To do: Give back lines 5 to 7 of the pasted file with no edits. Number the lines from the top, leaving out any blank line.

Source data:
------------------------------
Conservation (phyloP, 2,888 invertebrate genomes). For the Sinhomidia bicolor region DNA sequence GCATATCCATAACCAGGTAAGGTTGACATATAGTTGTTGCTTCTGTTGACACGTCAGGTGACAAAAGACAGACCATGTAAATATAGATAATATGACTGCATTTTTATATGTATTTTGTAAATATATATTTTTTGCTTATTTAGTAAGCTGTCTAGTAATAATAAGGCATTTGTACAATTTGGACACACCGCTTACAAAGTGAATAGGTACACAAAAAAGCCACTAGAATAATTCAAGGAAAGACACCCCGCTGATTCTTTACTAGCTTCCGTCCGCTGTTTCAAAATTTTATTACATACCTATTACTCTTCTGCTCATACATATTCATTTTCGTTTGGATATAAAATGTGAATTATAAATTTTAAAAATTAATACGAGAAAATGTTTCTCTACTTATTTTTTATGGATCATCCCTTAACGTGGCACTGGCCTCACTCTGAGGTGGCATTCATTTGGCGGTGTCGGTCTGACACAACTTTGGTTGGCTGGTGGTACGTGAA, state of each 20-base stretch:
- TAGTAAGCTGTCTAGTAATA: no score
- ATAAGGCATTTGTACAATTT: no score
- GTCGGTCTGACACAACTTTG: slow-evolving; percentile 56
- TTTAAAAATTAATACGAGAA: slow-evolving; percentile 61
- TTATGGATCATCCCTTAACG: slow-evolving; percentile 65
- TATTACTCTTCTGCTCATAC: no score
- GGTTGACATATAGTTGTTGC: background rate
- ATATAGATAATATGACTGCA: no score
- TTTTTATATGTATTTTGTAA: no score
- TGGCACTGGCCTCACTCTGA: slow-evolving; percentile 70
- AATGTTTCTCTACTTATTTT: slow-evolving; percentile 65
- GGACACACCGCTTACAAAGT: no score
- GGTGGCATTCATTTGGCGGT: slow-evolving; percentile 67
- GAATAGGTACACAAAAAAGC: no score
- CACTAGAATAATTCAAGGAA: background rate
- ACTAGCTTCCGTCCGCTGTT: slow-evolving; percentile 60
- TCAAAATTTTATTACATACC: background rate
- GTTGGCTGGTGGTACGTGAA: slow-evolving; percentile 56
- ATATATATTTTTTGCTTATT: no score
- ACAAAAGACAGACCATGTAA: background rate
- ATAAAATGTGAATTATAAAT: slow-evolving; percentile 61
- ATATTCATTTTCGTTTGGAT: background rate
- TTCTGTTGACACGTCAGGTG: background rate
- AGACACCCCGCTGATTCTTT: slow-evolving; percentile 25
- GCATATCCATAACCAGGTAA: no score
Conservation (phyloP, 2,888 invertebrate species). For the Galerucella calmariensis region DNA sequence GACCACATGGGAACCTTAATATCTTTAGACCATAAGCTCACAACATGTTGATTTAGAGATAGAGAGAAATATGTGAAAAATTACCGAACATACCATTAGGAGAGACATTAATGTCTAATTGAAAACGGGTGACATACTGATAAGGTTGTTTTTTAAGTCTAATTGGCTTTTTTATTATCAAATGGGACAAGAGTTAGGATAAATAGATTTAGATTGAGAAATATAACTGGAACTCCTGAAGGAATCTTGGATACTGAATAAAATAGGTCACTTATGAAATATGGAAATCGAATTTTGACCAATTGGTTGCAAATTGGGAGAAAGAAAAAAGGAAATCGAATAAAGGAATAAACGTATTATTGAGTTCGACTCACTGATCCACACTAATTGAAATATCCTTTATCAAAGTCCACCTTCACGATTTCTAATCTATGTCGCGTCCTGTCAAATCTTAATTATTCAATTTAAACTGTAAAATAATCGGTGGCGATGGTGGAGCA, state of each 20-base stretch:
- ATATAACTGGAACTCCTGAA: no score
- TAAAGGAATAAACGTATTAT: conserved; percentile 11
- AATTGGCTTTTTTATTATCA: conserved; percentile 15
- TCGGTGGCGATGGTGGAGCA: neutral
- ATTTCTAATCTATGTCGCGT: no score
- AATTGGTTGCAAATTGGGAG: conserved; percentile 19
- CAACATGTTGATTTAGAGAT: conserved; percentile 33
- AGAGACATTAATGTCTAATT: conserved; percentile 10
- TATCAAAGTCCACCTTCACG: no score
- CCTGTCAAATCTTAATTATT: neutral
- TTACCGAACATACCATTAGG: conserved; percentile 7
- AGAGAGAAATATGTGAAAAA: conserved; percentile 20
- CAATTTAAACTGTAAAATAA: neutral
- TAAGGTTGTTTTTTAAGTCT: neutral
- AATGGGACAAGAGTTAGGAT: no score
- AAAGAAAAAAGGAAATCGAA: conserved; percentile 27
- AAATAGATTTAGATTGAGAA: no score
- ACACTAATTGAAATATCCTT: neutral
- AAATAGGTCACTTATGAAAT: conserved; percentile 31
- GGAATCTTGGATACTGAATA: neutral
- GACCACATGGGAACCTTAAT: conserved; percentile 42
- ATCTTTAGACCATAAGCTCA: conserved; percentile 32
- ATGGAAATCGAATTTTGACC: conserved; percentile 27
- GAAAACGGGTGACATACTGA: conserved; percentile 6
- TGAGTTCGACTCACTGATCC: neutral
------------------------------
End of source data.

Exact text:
- TTTAAAAATTAATACGAGAA: slow-evolving; percentile 61
- TTATGGATCATCCCTTAACG: slow-evolving; percentile 65
- TATTACTCTTCTGCTCATAC: no score